How To Get An Interview With Google

05/11/2016 03:15 EDT | Updated 05/12/2017 05:12 EDT
**FOR USE WITH AP LIFESTYLES** ** FILE ** This Thursday, March 6, 2008 file photo shows the logo of Google on the front door of the new Google European tech center in Zurich, Switzerland. The Internet giant worked with a psychologist and design team to interview all 350 employees and incorporated their ideas into a new workspace _ yet insisted the new design should not cost more than an ordinary office building. (AP Photo/Keystone, Walter Bier, file)

I've had the opportunity to interview for a variety of positions with companies like Apple, Facebook, Starbucks (corporate), Airbnb and Google. Some of which resulted in offers, others that led me straight to the final round after a grueling 7 interviews in.

Today's most innovative companies are changing the world because they don't just think different, they hire different. Google is at the very helm of this paradigm shift in how company's hire and are setting the gold standard in not just work-life balance, but recruiting.

According to Sunny Gettinger, a Google spokeswoman- Google receives close to 2800 resumes a day. I knew that if I wanted my resume to be seen let alone considered by a recruiter, I would have to get extraordinarily creative.

It turns out that the persistence and creativity paid off. After countless application iterations, I got the interview invite. You can find out how here.

In my first Google interview, I was completely blindsided. I had spent hours preparing by watching a series of Laszlo Bock's (Google's SVP of People Operations/HR) public presentations on YouTube on "How To Get A Job at Google" and reading Google's own tips on how to prepare for their interviews to find that the actual interview was quite different.

I was also nervous about the potential brain-teaser questions that Google made famous years ago (eg. if you were shrunken down to the size of a penny and put in a blender, how would you get out?) but fortunately they stopped asking those as there was no evidence to indicate that they accurately identified a candidate's ability to problem-solve.

My first interview was surprising because I was unprepared for how case-based the interviews were. The interviewer seemed to care little about my past experience and more so about my ability to think on the spot. Having interviewed at the Boston Consulting Group a few months earlier I was fortunately familiar with case-based interviews and while many companies state that there's "no real right or wrong answer" in case-based interviews, the fact is, there are if the interviewer is looking for certain key words which is often the case. I was hitting everything but the key words, so that didn't work out.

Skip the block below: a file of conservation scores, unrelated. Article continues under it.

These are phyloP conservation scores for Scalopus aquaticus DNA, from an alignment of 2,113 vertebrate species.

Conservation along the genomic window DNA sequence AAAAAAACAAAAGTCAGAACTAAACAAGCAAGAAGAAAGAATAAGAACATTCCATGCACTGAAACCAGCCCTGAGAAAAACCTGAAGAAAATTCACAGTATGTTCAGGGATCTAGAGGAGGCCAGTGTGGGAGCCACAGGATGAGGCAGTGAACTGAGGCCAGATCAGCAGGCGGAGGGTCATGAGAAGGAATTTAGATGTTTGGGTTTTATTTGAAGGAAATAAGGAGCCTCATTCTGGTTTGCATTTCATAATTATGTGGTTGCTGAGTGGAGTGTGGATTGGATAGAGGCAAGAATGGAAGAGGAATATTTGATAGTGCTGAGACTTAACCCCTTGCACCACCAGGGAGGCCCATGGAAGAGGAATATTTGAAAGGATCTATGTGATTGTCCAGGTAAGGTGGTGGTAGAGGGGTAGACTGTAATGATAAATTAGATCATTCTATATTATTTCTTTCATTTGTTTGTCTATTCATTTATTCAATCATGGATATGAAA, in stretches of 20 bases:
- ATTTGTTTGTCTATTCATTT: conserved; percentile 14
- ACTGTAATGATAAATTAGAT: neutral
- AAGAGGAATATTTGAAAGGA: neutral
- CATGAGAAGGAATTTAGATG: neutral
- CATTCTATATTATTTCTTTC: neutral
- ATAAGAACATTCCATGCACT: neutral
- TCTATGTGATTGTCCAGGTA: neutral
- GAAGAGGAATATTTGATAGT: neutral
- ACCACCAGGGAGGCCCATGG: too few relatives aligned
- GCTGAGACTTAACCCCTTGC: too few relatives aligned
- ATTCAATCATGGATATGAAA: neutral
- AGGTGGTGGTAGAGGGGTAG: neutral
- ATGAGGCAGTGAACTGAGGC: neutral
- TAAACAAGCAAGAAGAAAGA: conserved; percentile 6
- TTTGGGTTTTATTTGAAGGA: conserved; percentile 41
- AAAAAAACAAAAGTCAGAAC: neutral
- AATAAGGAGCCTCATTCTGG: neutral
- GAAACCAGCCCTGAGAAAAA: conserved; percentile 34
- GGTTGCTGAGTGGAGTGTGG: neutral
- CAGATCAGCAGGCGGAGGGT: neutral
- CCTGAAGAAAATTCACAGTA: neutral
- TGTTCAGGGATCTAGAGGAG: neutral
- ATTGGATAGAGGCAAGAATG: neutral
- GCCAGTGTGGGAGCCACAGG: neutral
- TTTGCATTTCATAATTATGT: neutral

Trying to figure out what I did wrong after the interview, I finally found the "answers" that the interviewer was looking for after scouring deep into Google's company and product directories and now knew exactly how to approach the interview process. Time to try again. I found another great position that matched with my skills and experience and used the same approach that got me the interview the first time-- bam, success!

Those interviews went extremely well but the entire process of getting the interview in the first place was the most eye-opening part. The creative steps, e-mails and research that had to go into not just submitting my application but completely revamping it from normal applications was similar to what I had to do when I successfully applied to work with Apple, Facebook and other major companies that are now looking for a different type of applicant, especially if you don't have a technical background.

Applicants that show cognitive ability along with what Google calls "emergent leadership," the process by which an individual can step in to solve a problem and then step out when necessary, is a direct contrast to traditional financial institutions and law firms' cultures. These leading tech companies are challenging those entrenched hierarchical and drab office cultures by putting people before egos which breed an atmosphere of innovation and comfort where value to customers is more important than the bottom line.

If you've always wanted to work for company that can say they're changing the world and actually mean it, check out the next seminar (only 9 spots available as of this posting date, first event sold out) where I'll be teaching exactly how you can stand out from the crowd to get a Google interview and how to successfully pass your phone screen along with subsequent rounds.

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